300,000 Migrants Got Flights To America… Secretly


A controversial program relocating asylum seekers from 4 specific countries has come to light, but although critics say this program is a bad idea, proponents say it’s decreasing congestion at the border. What do you think?

The largest immigration increase in U.S. history.

The foreign-born or immigrant population (legal and illegal) hit new record highs in March 2024 of 51.6 million and 15.6 percent of the total U.S. population. Since March 2022 the foreign-born population has increased 5.1 million, the largest two-year increase in American history. The foreign-born population has never grown this much this fast. Although many think of immigrants only as workers, less than half of those who arrived since 2022 are employed. This analysis is based on the government’s monthly Current Population Survey (CPS), which like any survey has a margin of error, so there are fluctuations in the data. But the increase in the last two years is unlike anything seen before and is statistically significant.

Among the findings:

  • In March 2024 the foreign-born population reached 51.6 million, 5.1 million more than in March 2022 — the largest two-year increase ever recorded in American History.
  • The 51.6 million foreign-born residents in March of this year were 15.6 percent of the total U.S. population, also record highs in American history.
  • Since President Biden took office in January 2021 the foreign-born population has increased by 6.6 million in just 39 months.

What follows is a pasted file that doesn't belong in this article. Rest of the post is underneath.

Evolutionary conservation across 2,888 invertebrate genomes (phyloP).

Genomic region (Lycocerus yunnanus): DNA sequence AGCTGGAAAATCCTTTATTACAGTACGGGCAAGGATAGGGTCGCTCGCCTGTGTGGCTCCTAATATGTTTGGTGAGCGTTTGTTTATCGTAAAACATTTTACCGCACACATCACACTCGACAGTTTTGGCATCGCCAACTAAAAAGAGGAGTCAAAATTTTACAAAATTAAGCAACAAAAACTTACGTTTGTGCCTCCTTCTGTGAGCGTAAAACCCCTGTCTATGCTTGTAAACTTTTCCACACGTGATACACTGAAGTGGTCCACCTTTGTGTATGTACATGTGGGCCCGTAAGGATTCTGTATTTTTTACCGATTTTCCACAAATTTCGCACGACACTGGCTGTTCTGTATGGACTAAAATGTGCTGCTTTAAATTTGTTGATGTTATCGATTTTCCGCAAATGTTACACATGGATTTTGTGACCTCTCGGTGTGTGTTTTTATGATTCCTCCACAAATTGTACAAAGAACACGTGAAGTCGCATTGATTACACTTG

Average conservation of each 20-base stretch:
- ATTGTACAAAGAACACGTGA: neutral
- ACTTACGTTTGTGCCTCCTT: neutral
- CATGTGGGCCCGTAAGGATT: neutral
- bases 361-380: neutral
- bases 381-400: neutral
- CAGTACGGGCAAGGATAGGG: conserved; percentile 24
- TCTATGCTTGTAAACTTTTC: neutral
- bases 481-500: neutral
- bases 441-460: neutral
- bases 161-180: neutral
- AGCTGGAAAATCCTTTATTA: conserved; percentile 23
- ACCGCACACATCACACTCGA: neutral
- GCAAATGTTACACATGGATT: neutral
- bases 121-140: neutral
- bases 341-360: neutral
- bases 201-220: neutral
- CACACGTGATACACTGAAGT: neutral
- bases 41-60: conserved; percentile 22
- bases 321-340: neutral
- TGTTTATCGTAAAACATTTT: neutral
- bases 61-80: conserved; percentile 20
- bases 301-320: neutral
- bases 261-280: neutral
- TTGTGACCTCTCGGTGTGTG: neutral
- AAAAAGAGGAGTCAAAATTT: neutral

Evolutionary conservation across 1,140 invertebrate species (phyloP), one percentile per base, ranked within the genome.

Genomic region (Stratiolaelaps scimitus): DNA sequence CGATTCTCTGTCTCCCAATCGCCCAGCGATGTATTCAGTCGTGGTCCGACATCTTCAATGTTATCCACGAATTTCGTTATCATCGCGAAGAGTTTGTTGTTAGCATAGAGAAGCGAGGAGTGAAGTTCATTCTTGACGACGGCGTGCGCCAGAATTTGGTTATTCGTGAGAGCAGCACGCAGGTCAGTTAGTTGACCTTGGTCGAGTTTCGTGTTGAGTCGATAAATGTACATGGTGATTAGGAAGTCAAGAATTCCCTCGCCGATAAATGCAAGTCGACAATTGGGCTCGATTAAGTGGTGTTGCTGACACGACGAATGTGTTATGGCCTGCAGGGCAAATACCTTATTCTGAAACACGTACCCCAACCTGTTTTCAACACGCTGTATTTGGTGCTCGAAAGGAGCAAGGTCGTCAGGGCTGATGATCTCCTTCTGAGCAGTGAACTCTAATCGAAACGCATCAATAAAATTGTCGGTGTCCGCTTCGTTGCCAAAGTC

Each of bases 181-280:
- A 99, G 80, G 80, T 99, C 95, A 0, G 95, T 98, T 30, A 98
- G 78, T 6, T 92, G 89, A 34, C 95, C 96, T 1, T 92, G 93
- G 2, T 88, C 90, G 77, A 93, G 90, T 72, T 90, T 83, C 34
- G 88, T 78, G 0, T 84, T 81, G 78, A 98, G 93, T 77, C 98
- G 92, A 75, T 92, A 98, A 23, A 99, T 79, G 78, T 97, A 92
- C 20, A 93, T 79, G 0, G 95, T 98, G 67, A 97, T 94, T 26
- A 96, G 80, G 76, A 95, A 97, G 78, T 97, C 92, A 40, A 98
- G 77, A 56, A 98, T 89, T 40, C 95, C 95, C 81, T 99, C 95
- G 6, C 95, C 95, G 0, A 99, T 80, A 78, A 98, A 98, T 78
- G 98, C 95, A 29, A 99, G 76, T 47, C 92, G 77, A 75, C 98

• We have previously estimated that nearly 58 percent of the increase under President Biden is due to illegal immigration.
  • If present trends continue, the foreign-born population will reach 62.5 million in 2030 and 82.2 million by 2040 — larger than the current combined populations of 30 states plus the District of Columbia.
  • Many observers think of immigrants solely as workers, but only 46 percent of the foreign-born who arrived in 2022 or later were employed in the first part of 2024 — similar to the share of new arrivals employed during previous economic expansions.
  • As in any human population, many newly arrived immigrants are children, elderly, disabled, caregivers, or others with no ability to work or interest in doing so.
  • Only about 8 percent of the 2.5 million new arrivals who are not working say they are actively looking for work.
  • The dramatic recent increases in the size of the foreign-born population represent net growth. The number of new arrivals was much higher but was offset by outmigration and natural mortality among the foreign-born already here.
  • There also is some undercount in this data, so the actual number of foreign residents in the United States is larger.

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